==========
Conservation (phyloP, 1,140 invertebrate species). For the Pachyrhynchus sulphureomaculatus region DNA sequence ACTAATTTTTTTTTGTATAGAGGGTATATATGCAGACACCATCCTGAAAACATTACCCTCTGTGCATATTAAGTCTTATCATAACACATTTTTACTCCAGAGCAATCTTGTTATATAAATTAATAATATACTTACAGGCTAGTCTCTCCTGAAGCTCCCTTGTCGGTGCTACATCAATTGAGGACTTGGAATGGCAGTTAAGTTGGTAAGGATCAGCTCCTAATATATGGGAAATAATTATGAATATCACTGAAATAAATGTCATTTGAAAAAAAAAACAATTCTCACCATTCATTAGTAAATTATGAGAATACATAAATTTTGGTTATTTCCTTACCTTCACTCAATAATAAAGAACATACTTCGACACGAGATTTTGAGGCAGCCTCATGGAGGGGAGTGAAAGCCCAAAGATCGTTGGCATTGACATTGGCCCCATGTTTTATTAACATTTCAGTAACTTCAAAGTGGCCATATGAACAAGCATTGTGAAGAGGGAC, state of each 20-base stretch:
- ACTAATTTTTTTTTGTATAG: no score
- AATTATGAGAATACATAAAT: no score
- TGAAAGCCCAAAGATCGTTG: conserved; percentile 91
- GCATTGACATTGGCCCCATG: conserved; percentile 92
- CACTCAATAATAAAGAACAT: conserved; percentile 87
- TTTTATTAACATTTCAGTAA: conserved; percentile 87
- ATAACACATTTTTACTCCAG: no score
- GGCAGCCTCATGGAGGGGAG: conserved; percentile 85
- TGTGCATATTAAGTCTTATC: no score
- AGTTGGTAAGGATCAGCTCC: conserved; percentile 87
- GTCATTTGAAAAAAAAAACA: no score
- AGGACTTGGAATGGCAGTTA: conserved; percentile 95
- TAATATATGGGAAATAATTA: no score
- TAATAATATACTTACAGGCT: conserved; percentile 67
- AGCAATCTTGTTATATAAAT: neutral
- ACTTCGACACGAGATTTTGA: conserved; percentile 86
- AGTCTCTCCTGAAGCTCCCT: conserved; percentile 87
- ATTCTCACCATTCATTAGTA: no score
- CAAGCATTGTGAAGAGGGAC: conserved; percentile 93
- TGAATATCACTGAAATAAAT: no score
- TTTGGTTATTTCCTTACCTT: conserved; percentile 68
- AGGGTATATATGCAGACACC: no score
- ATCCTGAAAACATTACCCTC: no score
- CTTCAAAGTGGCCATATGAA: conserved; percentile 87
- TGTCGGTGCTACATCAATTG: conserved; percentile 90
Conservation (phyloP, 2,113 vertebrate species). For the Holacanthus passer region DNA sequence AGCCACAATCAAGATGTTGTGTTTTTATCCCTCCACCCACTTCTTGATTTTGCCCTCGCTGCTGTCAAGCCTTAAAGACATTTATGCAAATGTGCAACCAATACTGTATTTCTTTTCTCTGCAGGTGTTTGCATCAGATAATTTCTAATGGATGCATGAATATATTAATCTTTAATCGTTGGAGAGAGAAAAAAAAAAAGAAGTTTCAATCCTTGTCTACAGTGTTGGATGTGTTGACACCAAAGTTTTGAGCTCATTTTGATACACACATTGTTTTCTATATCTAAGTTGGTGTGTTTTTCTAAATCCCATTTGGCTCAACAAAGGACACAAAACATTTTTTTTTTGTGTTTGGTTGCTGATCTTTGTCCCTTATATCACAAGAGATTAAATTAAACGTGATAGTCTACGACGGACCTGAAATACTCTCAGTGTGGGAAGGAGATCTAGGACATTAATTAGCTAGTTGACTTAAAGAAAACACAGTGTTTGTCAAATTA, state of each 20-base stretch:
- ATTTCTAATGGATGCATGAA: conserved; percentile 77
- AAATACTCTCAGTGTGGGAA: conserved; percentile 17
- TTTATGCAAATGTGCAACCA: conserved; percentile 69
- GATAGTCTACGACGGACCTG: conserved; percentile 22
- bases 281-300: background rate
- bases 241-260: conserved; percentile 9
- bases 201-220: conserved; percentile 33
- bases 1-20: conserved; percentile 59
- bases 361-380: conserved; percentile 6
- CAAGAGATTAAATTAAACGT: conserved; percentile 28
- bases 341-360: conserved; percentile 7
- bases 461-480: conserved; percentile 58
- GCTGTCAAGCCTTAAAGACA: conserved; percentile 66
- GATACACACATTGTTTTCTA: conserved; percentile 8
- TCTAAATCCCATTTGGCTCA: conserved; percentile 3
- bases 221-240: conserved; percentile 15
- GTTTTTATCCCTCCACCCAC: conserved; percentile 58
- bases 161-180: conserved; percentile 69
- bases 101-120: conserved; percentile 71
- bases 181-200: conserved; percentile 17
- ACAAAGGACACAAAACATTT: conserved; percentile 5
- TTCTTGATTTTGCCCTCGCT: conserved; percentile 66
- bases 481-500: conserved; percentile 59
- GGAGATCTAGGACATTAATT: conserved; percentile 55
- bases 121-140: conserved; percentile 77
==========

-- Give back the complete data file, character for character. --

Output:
Conservation (phyloP, 1,140 invertebrate species). For the Pachyrhynchus sulphureomaculatus region DNA sequence ACTAATTTTTTTTTGTATAGAGGGTATATATGCAGACACCATCCTGAAAACATTACCCTCTGTGCATATTAAGTCTTATCATAACACATTTTTACTCCAGAGCAATCTTGTTATATAAATTAATAATATACTTACAGGCTAGTCTCTCCTGAAGCTCCCTTGTCGGTGCTACATCAATTGAGGACTTGGAATGGCAGTTAAGTTGGTAAGGATCAGCTCCTAATATATGGGAAATAATTATGAATATCACTGAAATAAATGTCATTTGAAAAAAAAAACAATTCTCACCATTCATTAGTAAATTATGAGAATACATAAATTTTGGTTATTTCCTTACCTTCACTCAATAATAAAGAACATACTTCGACACGAGATTTTGAGGCAGCCTCATGGAGGGGAGTGAAAGCCCAAAGATCGTTGGCATTGACATTGGCCCCATGTTTTATTAACATTTCAGTAACTTCAAAGTGGCCATATGAACAAGCATTGTGAAGAGGGAC, state of each 20-base stretch:
- ACTAATTTTTTTTTGTATAG: no score
- AATTATGAGAATACATAAAT: no score
- TGAAAGCCCAAAGATCGTTG: conserved; percentile 91
- GCATTGACATTGGCCCCATG: conserved; percentile 92
- CACTCAATAATAAAGAACAT: conserved; percentile 87
- TTTTATTAACATTTCAGTAA: conserved; percentile 87
- ATAACACATTTTTACTCCAG: no score
- GGCAGCCTCATGGAGGGGAG: conserved; percentile 85
- TGTGCATATTAAGTCTTATC: no score
- AGTTGGTAAGGATCAGCTCC: conserved; percentile 87
- GTCATTTGAAAAAAAAAACA: no score
- AGGACTTGGAATGGCAGTTA: conserved; percentile 95
- TAATATATGGGAAATAATTA: no score
- TAATAATATACTTACAGGCT: conserved; percentile 67
- AGCAATCTTGTTATATAAAT: neutral
- ACTTCGACACGAGATTTTGA: conserved; percentile 86
- AGTCTCTCCTGAAGCTCCCT: conserved; percentile 87
- ATTCTCACCATTCATTAGTA: no score
- CAAGCATTGTGAAGAGGGAC: conserved; percentile 93
- TGAATATCACTGAAATAAAT: no score
- TTTGGTTATTTCCTTACCTT: conserved; percentile 68
- AGGGTATATATGCAGACACC: no score
- ATCCTGAAAACATTACCCTC: no score
- CTTCAAAGTGGCCATATGAA: conserved; percentile 87
- TGTCGGTGCTACATCAATTG: conserved; percentile 90
Conservation (phyloP, 2,113 vertebrate species). For the Holacanthus passer region DNA sequence AGCCACAATCAAGATGTTGTGTTTTTATCCCTCCACCCACTTCTTGATTTTGCCCTCGCTGCTGTCAAGCCTTAAAGACATTTATGCAAATGTGCAACCAATACTGTATTTCTTTTCTCTGCAGGTGTTTGCATCAGATAATTTCTAATGGATGCATGAATATATTAATCTTTAATCGTTGGAGAGAGAAAAAAAAAAAGAAGTTTCAATCCTTGTCTACAGTGTTGGATGTGTTGACACCAAAGTTTTGAGCTCATTTTGATACACACATTGTTTTCTATATCTAAGTTGGTGTGTTTTTCTAAATCCCATTTGGCTCAACAAAGGACACAAAACATTTTTTTTTTGTGTTTGGTTGCTGATCTTTGTCCCTTATATCACAAGAGATTAAATTAAACGTGATAGTCTACGACGGACCTGAAATACTCTCAGTGTGGGAAGGAGATCTAGGACATTAATTAGCTAGTTGACTTAAAGAAAACACAGTGTTTGTCAAATTA, state of each 20-base stretch:
- ATTTCTAATGGATGCATGAA: conserved; percentile 77
- AAATACTCTCAGTGTGGGAA: conserved; percentile 17
- TTTATGCAAATGTGCAACCA: conserved; percentile 69
- GATAGTCTACGACGGACCTG: conserved; percentile 22
- bases 281-300: background rate
- bases 241-260: conserved; percentile 9
- bases 201-220: conserved; percentile 33
- bases 1-20: conserved; percentile 59
- bases 361-380: conserved; percentile 6
- CAAGAGATTAAATTAAACGT: conserved; percentile 28
- bases 341-360: conserved; percentile 7
- bases 461-480: conserved; percentile 58
- GCTGTCAAGCCTTAAAGACA: conserved; percentile 66
- GATACACACATTGTTTTCTA: conserved; percentile 8
- TCTAAATCCCATTTGGCTCA: conserved; percentile 3
- bases 221-240: conserved; percentile 15
- GTTTTTATCCCTCCACCCAC: conserved; percentile 58
- bases 161-180: conserved; percentile 69
- bases 101-120: conserved; percentile 71
- bases 181-200: conserved; percentile 17
- ACAAAGGACACAAAACATTT: conserved; percentile 5
- TTCTTGATTTTGCCCTCGCT: conserved; percentile 66
- bases 481-500: conserved; percentile 59
- GGAGATCTAGGACATTAATT: conserved; percentile 55
- bases 121-140: conserved; percentile 77